What is also helping the sneaker scene thrive is the innovative chances sneaker companies are taking (see the re-release of the Air Jordan 4 and the new Nike line of kicks called Have a Nike Day), combined with online media. When new kicks get released it’s a feeding frenzy. “Once upon a time you had to go into a store to hear about the release date; to find out what was dropping that weekend, “Johnson says. “Now, with the internet, it doesn’t matter whether you’re in rural Ohio or in New York City, you’re going to know about the product at the same time. It has expanded the sneaker community exponentially. Tons of people now know about a sneaker they would normally not.”

Does he see the internet ruining the brick-and-mortar, mom and pop shops, more than it already has? “Retail will settle back down,” he says. “Convenience is what people are into—paper towels delivered to your front door—but nothing can replace human contact. Life is about what you’re experiencing, and it’s not usually sitting behind a computer.”

“We took the beat from the street and put it on TV.”

When I ask Dionte who his biggest influences were when he first started out in the sneaker/fashion world, he cites his favorite nineties’ shows and actors: Martin, Will Smith, and even Seinfeld (with those dope white running shoes and jeans—not!). “I was heavily influenced by what I saw on TV because they were setting the trend. It was how I saw what other people were experimenting with.”

 “My Adidas only bring good news.”

Run-DMC is from Hollis, Queens, and Dionte from Columbus. Big difference. But nobody can deny they both have a love for the squeaks of their sneaks. Their collective “sole” has brought communities together and left an indelible footprint.•

Sole Classics is located in the Short North at 846 N High St. and in Dublin at 6391 Sawmill Rd. Visit soleclassics.com for all the latest sneaker looks.

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9 festivals for you to fall in love with this weekend

Mitch Hooper

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Summer may be rounding out, but there are still so many ways to fest outside. From vintage good fairs to rock climbing at the Scioto Audubon, here are the festivals taking place this weekend in the city.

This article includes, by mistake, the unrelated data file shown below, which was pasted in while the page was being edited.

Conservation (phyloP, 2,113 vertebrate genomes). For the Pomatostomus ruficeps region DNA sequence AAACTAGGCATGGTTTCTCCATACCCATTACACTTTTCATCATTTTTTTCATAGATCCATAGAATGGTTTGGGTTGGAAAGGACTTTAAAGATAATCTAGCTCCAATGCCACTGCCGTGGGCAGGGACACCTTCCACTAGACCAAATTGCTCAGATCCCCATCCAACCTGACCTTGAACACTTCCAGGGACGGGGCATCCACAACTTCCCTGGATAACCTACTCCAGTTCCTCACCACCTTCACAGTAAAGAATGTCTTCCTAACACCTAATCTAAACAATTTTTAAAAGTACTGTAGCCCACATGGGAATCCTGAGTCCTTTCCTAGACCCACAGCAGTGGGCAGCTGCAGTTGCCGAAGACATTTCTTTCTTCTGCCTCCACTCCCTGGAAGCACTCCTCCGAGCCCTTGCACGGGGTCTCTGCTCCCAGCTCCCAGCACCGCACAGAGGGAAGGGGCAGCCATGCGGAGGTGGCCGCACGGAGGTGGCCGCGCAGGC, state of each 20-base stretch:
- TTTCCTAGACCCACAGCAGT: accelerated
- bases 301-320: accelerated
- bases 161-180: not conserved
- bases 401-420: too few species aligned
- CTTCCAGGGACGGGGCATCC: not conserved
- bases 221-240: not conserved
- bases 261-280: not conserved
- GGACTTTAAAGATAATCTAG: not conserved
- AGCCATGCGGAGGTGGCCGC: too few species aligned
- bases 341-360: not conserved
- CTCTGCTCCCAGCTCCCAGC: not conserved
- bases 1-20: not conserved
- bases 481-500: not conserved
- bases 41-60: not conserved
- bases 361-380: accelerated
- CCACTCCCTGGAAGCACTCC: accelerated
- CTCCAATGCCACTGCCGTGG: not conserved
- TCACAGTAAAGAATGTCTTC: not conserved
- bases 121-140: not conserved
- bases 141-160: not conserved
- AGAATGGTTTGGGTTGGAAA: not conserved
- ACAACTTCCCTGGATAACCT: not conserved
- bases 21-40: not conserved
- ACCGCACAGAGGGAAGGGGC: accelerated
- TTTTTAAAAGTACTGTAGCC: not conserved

Sept. 12-15 | Scioto Fest | Scioto Audubon Metro Park

This four-day festival is for those with an affinity for the outdoors. Here, adrenaline junkies will find rock climbing and bouldering while land lovers can enjoy camping, music, and all the food offerings.

Sept. 12-14 | Creative Control Fest 8 | Lincoln Theatre

In its eighth year, the Creative Control Fest is back to raise up and celebrate creatives of color from around the midwest. Hang out and learn useful information at one of the many workshops, or get your mind right at one of the wellness activities designed for creatives from a variety of different industries.

Sept. 13-14 | 934 Fest 2019 | 934 Gallery

In a celebration of the art scene here in Columbus, 934 Gallery is opening its doors for two-days this weekend featuring art from Lucie Shearer and Andy Meyer. Additionally, the festival will play host to two music stages, a comedy stage, local artist vendors, food trucks, craft beer, and plenty of activities for your young Picasso.

Sept. 13-15 | Country Living Fair | Ohio Historical Village

Calling all flea market fans and garage sale experts, this is your chance to splurge! This three-day fair offers more than 200 vendors from across different states selling vintage and handcrafted goods as well as antiques. Stop by one of the how-to sessions, or simply fill up your Pinterest mood board with loads of ideas.

Sept. 13-14 | Columbus Caribbean Festival | The Scioto Mile

In its third year, the Columbus Caribbean Festival has returned to The Scioto Mile for two days of live music, delicious island-inspired food and drinks including Taste Of Kingston and The Gumbo Dude Food Truck, and a parade. The music lineup includes Pete Funk, BAND AMANIAUZURI, and The Flex Crew.